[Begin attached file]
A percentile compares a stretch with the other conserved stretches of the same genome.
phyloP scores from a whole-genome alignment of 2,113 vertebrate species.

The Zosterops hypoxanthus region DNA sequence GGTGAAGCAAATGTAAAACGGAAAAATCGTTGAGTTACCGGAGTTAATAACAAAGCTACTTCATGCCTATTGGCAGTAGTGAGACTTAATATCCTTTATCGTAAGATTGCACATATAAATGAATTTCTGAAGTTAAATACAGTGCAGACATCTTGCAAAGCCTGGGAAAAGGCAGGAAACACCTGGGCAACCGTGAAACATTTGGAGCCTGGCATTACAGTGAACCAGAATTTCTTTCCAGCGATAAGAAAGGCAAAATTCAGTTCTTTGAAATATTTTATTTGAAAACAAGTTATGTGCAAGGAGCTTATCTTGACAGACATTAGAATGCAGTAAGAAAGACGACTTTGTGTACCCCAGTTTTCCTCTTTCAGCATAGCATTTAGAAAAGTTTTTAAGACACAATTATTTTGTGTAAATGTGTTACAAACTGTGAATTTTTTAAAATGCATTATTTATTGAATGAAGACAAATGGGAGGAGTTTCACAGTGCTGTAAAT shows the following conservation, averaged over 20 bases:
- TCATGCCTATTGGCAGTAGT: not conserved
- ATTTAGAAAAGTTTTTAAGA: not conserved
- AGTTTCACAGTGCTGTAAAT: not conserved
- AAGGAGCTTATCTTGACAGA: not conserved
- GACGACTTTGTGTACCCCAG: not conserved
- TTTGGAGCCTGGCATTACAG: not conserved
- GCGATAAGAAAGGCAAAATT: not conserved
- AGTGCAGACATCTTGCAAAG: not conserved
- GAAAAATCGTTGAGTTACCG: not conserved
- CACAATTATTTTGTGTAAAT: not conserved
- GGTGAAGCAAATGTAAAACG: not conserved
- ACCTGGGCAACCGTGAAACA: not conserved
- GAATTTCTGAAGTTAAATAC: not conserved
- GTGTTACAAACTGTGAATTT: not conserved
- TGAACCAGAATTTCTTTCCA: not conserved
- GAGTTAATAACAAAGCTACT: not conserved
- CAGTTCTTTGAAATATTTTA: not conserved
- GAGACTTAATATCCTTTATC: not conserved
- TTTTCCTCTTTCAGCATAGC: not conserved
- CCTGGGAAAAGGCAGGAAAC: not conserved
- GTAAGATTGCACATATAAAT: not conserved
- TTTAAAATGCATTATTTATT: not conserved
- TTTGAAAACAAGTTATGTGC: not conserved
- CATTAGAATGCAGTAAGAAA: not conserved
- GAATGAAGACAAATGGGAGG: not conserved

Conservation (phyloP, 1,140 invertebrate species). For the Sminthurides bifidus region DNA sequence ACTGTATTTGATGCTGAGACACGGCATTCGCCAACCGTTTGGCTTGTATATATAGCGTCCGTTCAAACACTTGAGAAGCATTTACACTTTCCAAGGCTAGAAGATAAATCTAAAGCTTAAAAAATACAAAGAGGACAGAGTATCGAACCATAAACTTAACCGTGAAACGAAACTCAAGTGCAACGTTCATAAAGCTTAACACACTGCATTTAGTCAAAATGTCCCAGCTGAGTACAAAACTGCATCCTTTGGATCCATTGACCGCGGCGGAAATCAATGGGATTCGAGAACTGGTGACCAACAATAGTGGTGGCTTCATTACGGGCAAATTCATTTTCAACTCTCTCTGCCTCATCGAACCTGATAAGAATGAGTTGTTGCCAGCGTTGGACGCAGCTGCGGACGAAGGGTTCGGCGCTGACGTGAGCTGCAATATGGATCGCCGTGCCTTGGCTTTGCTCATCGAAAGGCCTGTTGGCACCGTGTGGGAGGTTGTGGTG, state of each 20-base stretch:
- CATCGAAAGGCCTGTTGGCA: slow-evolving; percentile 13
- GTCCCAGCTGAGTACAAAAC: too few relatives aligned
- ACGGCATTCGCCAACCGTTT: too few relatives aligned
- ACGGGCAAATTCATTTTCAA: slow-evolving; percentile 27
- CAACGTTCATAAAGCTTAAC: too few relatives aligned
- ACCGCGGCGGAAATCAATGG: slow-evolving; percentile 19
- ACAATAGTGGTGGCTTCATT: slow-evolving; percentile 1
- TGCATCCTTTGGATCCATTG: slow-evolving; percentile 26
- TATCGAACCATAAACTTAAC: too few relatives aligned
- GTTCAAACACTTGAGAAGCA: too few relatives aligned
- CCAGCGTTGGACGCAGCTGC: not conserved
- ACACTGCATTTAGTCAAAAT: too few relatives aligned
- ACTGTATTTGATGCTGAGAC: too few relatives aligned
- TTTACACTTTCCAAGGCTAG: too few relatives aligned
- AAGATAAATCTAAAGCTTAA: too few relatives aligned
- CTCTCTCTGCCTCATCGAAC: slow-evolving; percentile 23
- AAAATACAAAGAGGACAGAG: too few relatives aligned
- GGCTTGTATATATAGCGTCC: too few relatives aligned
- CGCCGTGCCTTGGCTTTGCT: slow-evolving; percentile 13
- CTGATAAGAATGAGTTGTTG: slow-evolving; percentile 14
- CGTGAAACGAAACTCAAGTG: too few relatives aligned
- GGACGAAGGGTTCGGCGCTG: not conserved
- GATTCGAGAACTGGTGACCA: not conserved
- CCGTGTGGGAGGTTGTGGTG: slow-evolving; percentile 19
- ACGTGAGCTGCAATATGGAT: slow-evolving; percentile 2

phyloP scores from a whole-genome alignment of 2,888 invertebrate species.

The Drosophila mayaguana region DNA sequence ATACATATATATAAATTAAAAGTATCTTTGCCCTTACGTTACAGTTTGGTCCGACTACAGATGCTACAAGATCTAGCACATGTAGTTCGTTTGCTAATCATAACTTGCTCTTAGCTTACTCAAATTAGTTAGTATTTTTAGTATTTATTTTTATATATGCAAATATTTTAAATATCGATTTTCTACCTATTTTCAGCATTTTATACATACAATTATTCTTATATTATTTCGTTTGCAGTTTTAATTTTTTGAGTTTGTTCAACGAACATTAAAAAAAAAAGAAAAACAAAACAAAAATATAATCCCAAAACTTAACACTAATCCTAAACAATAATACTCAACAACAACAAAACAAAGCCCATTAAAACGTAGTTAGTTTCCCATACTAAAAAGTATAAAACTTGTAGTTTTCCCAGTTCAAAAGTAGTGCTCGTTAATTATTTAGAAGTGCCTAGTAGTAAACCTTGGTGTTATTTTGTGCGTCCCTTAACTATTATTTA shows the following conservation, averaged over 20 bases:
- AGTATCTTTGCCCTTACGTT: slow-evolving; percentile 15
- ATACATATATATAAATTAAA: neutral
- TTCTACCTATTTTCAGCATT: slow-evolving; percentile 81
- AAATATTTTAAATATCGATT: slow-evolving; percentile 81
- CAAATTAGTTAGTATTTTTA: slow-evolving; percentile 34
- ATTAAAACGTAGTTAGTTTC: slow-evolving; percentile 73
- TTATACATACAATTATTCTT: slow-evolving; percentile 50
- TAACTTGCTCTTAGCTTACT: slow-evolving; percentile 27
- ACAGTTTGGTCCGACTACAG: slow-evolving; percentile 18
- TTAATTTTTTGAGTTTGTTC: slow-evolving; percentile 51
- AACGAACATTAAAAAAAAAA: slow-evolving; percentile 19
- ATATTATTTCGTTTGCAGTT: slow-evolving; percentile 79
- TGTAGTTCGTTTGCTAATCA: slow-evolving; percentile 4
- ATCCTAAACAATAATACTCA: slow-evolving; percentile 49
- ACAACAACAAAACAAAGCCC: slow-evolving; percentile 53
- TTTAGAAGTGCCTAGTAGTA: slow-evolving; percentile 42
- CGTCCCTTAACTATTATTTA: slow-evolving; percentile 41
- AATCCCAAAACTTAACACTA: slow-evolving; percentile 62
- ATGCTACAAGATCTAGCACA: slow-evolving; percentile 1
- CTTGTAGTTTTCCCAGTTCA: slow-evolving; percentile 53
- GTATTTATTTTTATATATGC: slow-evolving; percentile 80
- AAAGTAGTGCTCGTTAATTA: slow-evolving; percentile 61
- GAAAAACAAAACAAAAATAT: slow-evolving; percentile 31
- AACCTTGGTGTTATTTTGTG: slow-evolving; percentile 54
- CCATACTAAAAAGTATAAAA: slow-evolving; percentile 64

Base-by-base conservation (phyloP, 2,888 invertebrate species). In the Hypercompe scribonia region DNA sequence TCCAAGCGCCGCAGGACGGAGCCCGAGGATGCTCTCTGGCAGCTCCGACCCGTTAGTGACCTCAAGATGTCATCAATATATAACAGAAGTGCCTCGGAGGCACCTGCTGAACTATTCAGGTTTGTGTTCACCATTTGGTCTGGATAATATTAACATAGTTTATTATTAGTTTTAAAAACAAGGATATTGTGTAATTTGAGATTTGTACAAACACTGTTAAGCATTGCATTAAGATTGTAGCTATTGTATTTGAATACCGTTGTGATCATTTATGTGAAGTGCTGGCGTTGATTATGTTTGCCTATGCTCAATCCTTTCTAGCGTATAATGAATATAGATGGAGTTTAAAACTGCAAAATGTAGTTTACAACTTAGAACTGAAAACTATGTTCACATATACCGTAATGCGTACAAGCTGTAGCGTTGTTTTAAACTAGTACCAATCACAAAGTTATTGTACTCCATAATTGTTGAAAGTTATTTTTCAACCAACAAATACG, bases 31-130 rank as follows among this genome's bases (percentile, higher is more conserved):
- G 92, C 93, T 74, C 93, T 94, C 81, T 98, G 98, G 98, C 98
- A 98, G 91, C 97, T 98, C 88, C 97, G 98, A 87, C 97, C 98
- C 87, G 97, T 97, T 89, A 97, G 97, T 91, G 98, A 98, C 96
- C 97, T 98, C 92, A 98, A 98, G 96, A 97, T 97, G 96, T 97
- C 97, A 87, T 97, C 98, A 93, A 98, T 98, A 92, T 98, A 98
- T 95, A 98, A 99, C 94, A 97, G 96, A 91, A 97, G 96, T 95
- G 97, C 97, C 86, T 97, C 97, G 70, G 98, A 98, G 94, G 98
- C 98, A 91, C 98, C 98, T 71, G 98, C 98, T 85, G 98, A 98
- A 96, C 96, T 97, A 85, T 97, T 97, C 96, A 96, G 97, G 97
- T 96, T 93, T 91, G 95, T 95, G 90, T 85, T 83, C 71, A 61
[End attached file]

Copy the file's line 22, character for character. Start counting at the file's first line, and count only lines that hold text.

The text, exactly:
- TTTTCCTCTTTCAGCATAGC: not conserved